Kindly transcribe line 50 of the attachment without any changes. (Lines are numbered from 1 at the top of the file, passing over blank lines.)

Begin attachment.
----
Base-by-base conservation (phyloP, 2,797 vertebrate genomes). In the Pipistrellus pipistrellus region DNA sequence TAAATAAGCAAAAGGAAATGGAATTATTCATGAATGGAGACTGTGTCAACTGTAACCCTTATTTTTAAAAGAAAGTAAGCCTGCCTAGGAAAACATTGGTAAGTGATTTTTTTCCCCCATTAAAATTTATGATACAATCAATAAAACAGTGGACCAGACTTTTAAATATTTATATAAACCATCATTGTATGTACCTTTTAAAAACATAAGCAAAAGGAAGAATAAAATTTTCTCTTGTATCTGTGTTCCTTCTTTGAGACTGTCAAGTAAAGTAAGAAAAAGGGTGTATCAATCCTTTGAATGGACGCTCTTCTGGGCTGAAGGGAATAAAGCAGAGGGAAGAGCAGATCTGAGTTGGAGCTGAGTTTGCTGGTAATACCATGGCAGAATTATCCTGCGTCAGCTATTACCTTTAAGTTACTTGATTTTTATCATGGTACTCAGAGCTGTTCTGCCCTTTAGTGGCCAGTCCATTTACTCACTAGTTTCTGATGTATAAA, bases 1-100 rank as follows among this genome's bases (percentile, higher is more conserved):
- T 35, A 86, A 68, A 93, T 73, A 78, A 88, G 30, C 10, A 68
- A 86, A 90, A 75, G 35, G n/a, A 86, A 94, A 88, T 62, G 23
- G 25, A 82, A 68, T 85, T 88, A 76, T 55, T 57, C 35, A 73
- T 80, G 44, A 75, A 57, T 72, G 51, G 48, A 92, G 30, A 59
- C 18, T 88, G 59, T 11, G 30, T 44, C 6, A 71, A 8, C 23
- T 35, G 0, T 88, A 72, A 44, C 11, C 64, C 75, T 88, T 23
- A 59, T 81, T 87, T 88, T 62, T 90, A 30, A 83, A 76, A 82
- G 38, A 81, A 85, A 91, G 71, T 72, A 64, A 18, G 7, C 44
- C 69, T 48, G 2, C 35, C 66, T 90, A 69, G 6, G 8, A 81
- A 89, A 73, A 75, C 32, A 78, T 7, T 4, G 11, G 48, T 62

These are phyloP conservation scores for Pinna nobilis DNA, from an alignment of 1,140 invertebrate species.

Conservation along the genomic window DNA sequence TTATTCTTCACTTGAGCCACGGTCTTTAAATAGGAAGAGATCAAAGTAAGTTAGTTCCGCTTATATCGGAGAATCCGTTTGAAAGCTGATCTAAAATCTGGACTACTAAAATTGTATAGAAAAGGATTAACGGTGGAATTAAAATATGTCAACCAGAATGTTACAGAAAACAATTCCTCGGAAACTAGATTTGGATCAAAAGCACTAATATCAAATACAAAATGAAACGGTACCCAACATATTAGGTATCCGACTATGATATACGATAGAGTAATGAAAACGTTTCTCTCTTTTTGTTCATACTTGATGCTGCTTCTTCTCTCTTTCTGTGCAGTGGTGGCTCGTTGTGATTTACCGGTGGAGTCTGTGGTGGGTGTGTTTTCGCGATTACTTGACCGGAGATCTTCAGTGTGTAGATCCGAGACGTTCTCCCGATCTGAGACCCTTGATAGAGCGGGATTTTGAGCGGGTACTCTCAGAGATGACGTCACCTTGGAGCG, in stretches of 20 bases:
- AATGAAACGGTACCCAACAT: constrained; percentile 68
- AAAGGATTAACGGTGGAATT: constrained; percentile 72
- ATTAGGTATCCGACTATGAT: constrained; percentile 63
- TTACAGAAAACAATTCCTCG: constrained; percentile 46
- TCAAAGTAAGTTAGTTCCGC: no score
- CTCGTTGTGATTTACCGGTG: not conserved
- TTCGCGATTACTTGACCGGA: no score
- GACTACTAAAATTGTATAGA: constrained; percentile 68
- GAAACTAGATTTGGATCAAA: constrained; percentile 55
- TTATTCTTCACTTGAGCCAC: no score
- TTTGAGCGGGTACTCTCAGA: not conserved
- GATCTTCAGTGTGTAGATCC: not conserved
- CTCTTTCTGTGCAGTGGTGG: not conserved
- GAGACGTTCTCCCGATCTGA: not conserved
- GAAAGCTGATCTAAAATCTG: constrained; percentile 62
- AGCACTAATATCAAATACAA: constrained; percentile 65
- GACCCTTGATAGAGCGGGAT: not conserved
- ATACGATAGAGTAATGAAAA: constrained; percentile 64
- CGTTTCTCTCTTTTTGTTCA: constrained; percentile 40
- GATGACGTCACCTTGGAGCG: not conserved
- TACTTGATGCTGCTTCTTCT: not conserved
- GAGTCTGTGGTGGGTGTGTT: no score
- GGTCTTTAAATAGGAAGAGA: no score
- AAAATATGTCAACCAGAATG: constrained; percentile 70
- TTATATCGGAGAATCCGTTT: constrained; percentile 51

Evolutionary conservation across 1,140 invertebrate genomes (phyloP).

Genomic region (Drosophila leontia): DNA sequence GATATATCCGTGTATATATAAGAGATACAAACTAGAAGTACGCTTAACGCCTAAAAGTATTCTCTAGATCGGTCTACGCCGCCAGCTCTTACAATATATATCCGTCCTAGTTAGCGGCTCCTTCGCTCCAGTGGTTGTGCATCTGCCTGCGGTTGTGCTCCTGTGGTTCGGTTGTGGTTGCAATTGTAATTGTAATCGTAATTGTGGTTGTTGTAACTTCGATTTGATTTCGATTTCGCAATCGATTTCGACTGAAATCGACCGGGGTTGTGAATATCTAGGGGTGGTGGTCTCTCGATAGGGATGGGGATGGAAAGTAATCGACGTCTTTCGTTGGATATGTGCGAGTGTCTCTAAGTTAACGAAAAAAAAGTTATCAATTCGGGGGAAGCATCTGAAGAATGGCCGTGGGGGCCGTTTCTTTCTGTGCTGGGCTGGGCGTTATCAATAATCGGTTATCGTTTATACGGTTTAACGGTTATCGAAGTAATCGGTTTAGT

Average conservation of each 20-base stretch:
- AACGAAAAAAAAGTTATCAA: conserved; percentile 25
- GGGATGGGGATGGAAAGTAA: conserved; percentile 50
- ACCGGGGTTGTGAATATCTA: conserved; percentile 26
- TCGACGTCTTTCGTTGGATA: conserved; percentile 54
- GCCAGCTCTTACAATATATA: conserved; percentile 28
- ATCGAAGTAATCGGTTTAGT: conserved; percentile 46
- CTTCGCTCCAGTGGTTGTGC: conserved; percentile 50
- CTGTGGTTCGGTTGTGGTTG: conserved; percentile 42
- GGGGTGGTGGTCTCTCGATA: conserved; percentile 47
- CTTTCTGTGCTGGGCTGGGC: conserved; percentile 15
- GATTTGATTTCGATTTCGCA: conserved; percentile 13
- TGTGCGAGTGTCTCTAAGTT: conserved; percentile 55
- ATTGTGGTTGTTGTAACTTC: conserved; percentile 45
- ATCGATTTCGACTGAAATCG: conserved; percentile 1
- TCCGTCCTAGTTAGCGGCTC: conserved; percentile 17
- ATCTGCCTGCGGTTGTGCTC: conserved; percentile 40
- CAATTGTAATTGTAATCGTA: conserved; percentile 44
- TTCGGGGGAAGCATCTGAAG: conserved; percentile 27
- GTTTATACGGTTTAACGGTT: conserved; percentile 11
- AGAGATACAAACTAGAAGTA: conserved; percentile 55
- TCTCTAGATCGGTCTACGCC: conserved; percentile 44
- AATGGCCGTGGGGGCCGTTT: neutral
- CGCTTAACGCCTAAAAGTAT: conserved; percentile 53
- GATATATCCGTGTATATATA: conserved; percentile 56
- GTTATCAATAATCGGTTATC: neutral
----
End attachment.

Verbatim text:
- GGGGTGGTGGTCTCTCGATA: conserved; percentile 47